According to a first variant of the method, the tears are produced in the central portion of the (hollow) cavities formed between the projecting portions of a raised member when the material reaches its breaking tension following deformation.
According to a second variant of the conduct of the method, the extraction surface of the sachet may start to tear at the raised portions, tearing extending into the centre of the (hollow) cavities formed by these portions.
According to a third variant of the method, the opening of the extraction surface takes place by obtaining the breaking tension at the location of the raised portions possibly associated with supplementary members which are not designed to tear the extraction surface of the sachet but to facilitate the flow, while ensuring the cleanliness of the system.
The coffee extract passes between the torn and deformed portions of the extraction surface of the sachet and reaches the flow apertures, as these torn portions cannot be forced in a completely leak-tight manner against the raised portions because of a certain relative rigidity due to their fairly small dimensions.
Some tens of tears are preferably produced in the extraction surface. In general, the geometry of the raised portions is arranged such that the torn portions are not completely detached but remain rigid with the sachet.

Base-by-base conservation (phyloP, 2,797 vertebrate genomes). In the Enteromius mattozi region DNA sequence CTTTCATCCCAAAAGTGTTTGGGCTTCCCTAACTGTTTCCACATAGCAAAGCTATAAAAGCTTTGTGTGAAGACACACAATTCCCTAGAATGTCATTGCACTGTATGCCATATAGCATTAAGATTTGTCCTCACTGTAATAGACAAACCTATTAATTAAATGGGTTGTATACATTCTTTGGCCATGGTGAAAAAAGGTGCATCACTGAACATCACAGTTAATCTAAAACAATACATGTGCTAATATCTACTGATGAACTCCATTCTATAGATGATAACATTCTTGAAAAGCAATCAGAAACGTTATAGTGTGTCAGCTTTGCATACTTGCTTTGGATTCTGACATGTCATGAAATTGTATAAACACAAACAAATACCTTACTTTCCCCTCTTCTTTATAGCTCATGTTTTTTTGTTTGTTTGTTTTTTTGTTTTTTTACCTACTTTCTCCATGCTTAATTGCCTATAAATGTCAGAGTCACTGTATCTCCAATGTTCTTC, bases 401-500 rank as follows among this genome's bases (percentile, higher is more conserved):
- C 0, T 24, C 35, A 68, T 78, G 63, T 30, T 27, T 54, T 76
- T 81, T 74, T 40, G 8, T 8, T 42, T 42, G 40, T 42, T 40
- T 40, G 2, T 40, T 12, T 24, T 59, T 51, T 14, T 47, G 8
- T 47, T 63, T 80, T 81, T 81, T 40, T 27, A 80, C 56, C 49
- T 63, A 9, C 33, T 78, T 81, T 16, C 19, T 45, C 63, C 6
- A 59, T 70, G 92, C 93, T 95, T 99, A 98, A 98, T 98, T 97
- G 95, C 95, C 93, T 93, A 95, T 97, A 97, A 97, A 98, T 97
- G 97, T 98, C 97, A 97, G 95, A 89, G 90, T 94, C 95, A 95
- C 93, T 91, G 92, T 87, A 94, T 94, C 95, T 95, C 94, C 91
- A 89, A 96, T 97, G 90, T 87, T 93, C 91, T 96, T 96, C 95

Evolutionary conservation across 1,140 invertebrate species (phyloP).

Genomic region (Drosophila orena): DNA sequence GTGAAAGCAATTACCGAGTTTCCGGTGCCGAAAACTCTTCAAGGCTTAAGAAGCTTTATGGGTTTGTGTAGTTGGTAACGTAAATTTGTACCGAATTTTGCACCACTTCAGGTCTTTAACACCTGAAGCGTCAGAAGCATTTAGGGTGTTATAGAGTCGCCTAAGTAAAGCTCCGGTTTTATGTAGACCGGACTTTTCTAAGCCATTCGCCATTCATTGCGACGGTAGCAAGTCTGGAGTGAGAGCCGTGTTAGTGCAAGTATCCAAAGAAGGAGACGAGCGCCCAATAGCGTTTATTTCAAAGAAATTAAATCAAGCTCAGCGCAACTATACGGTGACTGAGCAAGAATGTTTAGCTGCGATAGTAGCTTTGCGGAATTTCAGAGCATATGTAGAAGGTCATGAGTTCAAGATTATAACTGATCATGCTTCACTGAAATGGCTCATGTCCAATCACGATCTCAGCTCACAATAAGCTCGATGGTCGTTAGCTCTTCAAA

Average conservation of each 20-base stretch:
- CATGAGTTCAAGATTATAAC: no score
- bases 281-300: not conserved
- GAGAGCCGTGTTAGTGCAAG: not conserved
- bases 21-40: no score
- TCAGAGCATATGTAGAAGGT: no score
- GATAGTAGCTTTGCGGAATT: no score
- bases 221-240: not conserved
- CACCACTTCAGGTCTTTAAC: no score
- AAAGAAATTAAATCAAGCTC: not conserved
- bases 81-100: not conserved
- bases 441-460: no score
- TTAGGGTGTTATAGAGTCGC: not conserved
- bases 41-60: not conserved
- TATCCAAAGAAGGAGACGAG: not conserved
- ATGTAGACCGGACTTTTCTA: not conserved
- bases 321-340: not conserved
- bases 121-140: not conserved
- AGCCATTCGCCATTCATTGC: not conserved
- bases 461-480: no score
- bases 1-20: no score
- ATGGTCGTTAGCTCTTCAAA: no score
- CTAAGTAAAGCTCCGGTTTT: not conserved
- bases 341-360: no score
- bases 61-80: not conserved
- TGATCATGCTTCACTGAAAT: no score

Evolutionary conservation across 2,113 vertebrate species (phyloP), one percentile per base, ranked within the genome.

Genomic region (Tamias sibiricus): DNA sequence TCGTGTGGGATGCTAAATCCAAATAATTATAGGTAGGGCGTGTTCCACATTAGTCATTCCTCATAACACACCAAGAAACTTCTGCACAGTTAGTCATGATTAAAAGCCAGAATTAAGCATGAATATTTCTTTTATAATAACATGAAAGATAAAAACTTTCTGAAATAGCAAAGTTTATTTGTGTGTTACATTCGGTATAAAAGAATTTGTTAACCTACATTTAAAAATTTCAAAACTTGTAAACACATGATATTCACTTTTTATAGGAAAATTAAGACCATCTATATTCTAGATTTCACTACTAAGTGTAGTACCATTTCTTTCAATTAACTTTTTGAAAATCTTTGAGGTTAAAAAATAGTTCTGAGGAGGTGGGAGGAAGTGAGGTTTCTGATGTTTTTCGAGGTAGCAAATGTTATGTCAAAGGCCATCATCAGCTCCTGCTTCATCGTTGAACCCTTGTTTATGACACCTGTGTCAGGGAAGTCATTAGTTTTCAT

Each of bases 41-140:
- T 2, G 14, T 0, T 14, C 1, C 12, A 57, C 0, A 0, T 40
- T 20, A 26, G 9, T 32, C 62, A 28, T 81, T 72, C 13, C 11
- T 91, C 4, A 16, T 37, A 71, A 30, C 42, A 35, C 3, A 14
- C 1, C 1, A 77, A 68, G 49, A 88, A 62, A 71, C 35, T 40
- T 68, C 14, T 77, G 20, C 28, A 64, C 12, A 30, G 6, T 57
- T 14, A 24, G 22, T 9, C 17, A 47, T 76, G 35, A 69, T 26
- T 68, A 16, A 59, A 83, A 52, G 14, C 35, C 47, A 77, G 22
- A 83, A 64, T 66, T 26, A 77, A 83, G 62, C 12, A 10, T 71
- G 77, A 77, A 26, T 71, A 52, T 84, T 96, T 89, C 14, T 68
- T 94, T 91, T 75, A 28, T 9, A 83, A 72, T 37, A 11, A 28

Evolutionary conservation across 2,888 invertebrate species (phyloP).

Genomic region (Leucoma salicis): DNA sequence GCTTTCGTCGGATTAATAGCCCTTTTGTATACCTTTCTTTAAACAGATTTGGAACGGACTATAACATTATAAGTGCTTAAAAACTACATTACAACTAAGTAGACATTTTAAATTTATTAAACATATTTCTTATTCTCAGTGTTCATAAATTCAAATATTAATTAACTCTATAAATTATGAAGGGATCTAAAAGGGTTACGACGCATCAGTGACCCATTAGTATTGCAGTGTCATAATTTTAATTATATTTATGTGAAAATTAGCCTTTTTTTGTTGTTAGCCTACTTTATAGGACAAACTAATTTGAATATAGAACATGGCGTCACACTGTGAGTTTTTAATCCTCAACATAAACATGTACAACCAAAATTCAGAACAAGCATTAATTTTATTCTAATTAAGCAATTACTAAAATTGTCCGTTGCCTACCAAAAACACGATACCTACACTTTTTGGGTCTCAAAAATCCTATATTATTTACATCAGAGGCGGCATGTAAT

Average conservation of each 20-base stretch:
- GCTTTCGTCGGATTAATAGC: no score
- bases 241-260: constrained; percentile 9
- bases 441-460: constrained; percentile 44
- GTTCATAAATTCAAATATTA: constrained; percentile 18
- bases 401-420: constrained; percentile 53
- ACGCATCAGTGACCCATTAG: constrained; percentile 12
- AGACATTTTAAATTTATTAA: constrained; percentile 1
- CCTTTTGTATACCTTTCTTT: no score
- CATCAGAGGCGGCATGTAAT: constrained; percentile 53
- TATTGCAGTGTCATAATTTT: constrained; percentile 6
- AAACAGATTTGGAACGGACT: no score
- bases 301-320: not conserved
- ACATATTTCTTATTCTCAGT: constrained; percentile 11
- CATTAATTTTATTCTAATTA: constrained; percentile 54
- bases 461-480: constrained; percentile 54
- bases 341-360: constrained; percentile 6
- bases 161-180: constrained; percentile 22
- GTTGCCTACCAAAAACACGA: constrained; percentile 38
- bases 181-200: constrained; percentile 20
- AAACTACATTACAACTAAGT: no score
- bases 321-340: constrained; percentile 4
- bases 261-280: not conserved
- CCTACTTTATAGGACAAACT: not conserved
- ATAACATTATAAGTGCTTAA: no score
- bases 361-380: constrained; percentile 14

The sachet used for the application of the method of the invention may be of a type similar to that forming the subject matter of European Patent Application 92.111.422.9 filed on 6 Jul. 1992 by the applicants under the title "Sealed flexible sachet and its method of manufacture".
The inner diameter of the sachet is preferably between 25 and 70 mm and the sealed edge has a width of 3 to 15 mm. Once filled, the sachet preferably has a thickness of between 5 and 20 mm at its centre. In the case of coffee, the quantity which it contains may vary between 5 and 20 g of ground coffee possibly compacted into the form of a cake. The general shape of the sachet is circular, oval or polygonal with four to ten sides possibly with rounded edges, or may be a combination of these three elements.
In the process of the present invention, after positioning in the machine, the extraction surface of the sachet is not necessarily disposed in a horizontal plane. Other orientations may be preferred for the ease of processes of use.
Additionally, according to a particular arrangement of the extraction chamber of the device of the present invention, its inner volume is smaller than the initial volume of the sachet. This arrangement applies in particular to the extraction of non-compacted sachets.